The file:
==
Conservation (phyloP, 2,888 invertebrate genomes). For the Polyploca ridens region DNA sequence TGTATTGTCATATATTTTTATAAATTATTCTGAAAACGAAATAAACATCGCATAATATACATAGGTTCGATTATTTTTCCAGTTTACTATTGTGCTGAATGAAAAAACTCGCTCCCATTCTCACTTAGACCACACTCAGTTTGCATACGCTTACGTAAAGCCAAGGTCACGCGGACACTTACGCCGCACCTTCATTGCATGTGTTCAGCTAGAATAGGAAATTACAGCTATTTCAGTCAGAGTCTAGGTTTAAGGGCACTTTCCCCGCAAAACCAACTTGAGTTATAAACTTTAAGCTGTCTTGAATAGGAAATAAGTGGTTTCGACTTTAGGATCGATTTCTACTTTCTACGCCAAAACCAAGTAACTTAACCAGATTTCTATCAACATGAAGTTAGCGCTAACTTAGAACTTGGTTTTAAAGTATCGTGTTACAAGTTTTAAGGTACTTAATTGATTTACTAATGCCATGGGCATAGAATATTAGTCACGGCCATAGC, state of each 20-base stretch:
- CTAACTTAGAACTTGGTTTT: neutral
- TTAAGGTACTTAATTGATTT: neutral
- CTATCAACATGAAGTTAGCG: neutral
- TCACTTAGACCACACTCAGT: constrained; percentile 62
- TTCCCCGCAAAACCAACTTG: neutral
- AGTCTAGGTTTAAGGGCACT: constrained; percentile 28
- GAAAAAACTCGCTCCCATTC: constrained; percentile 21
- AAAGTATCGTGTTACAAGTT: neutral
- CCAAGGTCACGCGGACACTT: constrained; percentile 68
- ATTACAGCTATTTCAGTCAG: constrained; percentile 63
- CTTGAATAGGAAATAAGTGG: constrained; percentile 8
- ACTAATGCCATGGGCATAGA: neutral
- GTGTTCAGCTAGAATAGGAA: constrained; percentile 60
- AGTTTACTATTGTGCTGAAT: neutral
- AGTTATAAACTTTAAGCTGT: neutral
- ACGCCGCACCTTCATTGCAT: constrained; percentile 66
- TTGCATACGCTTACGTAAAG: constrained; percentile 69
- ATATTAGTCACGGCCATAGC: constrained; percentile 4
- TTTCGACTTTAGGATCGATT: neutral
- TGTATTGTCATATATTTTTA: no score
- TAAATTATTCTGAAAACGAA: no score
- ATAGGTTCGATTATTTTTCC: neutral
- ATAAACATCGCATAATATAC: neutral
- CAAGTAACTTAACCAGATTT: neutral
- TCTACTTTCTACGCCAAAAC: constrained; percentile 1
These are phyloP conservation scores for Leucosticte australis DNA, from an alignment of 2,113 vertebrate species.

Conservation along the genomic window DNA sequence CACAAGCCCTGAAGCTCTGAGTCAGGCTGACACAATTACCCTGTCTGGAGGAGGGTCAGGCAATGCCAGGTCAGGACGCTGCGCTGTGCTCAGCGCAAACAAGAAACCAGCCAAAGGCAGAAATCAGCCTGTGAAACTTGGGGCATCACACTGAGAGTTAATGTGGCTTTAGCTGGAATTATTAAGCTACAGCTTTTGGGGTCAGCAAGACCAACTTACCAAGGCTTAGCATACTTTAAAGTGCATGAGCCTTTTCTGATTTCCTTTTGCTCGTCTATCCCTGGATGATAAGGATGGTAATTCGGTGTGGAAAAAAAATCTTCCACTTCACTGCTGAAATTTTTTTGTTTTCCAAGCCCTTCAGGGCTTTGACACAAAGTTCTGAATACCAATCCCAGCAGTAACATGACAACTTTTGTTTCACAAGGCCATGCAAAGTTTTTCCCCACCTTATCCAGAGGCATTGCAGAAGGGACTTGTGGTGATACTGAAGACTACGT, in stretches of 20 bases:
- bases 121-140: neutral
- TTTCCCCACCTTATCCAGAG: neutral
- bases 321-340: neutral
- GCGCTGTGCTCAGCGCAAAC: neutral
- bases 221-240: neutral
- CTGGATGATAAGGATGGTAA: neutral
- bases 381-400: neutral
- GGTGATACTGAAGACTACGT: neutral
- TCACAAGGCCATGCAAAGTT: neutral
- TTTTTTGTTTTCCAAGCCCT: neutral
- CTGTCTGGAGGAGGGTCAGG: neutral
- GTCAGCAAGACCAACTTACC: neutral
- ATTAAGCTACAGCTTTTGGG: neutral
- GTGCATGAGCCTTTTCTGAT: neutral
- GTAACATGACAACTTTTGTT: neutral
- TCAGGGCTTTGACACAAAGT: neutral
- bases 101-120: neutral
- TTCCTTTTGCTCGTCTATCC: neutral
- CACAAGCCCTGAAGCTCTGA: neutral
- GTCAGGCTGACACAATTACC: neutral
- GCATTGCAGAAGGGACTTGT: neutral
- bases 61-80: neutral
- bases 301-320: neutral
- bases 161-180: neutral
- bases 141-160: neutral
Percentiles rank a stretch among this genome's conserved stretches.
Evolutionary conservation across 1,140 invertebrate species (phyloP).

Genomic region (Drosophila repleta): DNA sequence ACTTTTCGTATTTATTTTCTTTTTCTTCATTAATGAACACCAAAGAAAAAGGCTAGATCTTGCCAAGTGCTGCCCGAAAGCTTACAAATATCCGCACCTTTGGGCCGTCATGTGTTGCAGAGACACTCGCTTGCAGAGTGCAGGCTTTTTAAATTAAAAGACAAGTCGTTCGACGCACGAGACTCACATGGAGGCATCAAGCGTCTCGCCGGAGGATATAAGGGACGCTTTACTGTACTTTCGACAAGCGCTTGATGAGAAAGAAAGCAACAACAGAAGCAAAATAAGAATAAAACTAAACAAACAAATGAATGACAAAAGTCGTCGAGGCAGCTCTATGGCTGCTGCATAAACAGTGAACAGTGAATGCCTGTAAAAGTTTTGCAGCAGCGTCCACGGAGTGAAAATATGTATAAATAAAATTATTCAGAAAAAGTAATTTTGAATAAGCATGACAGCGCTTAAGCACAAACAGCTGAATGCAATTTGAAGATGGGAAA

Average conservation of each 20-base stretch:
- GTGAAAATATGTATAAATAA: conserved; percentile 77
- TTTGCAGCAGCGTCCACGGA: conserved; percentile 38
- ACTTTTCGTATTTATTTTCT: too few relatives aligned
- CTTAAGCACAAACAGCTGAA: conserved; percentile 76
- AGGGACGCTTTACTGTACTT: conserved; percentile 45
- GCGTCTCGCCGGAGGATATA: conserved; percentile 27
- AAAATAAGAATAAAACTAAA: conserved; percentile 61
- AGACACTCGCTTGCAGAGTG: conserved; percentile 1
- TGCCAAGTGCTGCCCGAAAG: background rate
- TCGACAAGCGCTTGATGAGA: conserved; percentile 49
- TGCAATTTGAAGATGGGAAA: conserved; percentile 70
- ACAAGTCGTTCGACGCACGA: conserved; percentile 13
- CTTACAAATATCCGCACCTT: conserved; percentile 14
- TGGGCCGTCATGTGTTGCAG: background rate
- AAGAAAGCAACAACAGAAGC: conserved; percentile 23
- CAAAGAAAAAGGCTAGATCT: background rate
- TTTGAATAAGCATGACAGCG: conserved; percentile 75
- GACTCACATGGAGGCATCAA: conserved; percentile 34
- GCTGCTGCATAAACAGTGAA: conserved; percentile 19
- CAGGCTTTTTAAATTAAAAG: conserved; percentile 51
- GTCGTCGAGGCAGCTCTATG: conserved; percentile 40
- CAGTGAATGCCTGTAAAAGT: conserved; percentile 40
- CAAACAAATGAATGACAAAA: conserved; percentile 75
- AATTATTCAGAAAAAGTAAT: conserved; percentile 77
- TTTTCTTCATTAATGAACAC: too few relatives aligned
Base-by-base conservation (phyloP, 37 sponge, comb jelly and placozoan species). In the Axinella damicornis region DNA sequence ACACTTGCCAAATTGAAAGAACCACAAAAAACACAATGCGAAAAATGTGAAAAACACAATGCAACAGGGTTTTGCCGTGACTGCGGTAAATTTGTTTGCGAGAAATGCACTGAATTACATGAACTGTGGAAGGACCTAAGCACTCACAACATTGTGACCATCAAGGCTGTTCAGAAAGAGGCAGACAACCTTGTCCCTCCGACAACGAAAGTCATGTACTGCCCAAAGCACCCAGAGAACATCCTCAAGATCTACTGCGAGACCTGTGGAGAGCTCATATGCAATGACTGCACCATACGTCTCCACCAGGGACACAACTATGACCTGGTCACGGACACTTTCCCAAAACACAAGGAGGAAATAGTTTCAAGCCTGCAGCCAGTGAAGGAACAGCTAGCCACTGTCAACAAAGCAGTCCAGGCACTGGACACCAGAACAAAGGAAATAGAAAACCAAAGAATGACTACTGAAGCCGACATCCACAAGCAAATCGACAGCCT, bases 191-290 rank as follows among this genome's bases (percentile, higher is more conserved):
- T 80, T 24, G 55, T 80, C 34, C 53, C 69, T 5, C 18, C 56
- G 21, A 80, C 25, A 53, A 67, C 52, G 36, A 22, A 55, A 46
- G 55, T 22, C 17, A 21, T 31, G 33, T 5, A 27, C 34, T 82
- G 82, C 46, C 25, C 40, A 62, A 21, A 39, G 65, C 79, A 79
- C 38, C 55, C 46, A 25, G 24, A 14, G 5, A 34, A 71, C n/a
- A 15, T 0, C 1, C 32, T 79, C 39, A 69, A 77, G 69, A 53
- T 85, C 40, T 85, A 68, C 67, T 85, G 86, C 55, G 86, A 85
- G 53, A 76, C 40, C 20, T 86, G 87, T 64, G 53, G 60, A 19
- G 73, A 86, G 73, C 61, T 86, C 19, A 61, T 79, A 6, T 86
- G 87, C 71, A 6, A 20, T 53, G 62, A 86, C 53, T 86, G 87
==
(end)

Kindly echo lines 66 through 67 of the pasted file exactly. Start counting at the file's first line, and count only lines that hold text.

- TGCCAAGTGCTGCCCGAAAG: background rate
- TCGACAAGCGCTTGATGAGA: conserved; percentile 49